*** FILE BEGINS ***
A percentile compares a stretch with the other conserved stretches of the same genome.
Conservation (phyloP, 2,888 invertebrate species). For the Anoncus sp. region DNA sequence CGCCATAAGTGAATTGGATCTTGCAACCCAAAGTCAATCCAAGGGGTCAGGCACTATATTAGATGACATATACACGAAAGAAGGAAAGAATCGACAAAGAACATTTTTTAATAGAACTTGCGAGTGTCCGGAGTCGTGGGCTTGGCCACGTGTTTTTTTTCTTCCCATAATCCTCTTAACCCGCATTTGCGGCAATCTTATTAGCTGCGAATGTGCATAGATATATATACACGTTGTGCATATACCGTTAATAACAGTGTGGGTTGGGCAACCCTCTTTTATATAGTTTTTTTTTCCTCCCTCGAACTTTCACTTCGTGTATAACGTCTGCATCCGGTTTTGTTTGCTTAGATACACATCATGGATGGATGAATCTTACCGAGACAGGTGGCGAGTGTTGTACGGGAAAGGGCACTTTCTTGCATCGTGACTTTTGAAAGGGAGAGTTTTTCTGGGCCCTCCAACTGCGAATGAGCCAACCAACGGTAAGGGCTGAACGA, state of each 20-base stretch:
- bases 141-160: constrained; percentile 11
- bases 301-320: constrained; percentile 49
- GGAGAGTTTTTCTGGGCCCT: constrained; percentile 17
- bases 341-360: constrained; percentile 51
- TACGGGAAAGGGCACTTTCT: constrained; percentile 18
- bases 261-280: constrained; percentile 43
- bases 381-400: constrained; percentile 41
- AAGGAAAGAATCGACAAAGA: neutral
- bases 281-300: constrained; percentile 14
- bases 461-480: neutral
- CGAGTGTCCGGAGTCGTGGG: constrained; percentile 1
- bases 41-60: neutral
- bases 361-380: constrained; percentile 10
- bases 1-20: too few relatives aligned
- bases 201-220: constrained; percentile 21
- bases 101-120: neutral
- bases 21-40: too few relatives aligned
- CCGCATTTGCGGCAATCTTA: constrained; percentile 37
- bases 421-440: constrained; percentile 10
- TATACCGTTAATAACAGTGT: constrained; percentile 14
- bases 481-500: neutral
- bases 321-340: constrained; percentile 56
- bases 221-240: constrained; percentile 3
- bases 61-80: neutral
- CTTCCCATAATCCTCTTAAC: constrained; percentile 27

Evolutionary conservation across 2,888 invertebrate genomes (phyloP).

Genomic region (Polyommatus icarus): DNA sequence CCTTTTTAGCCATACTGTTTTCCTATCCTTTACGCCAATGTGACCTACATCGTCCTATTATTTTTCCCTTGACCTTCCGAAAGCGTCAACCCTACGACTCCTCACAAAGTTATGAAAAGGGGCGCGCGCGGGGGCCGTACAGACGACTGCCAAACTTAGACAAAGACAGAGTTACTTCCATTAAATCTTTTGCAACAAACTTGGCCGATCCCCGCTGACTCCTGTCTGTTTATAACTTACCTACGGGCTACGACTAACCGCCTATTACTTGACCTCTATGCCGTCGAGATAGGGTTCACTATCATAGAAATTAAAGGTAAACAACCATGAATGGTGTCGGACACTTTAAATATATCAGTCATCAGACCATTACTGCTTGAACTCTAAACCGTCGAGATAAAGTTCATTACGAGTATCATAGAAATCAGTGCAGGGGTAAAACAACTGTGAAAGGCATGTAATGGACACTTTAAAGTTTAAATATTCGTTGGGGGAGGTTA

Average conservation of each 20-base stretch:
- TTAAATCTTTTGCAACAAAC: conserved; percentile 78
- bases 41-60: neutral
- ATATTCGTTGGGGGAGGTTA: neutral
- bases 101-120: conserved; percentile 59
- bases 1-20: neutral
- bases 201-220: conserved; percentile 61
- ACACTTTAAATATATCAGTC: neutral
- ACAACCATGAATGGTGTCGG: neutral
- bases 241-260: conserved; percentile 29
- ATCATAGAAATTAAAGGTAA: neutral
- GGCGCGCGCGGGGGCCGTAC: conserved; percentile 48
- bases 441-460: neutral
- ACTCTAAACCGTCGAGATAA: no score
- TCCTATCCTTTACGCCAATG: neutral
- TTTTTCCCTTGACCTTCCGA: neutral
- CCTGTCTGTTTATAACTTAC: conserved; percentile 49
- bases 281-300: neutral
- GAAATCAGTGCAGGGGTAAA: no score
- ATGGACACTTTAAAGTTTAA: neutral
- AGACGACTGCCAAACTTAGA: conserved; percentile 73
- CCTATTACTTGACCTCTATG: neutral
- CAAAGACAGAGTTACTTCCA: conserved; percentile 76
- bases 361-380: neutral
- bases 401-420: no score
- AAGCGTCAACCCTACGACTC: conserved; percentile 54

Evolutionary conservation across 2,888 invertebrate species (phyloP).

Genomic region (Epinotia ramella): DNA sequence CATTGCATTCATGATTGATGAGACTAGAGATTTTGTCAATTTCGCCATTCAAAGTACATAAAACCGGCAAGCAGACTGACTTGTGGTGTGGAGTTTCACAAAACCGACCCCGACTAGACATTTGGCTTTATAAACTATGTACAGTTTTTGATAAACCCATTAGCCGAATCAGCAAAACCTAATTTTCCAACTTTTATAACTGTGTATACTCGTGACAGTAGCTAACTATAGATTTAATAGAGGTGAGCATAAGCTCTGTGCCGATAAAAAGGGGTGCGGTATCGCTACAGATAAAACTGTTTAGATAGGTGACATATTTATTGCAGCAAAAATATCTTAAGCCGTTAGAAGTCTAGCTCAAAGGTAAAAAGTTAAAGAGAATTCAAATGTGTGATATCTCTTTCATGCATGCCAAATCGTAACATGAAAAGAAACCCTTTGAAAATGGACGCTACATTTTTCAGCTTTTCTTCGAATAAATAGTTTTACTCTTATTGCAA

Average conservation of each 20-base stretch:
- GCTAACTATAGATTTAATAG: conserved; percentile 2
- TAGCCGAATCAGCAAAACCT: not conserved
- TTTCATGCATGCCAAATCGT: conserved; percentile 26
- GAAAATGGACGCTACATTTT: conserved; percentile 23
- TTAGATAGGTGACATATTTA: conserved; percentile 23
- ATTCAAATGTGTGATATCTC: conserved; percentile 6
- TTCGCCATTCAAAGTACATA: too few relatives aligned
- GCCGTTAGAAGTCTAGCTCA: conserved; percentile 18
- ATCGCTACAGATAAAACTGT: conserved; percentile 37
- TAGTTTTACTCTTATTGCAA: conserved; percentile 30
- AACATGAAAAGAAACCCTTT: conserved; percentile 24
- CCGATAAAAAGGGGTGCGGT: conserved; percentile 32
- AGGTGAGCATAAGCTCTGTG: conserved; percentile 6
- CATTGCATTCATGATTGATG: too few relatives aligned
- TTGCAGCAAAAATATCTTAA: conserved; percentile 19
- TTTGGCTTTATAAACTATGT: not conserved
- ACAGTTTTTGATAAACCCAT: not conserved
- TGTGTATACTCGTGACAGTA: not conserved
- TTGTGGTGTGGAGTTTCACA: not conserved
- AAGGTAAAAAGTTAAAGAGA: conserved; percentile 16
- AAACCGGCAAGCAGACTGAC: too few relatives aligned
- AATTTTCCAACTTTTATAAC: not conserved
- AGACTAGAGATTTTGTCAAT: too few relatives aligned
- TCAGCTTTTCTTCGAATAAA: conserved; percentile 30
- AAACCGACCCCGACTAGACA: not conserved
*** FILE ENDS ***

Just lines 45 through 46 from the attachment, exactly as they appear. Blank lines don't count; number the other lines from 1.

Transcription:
- TTTTTCCCTTGACCTTCCGA: neutral
- CCTGTCTGTTTATAACTTAC: conserved; percentile 49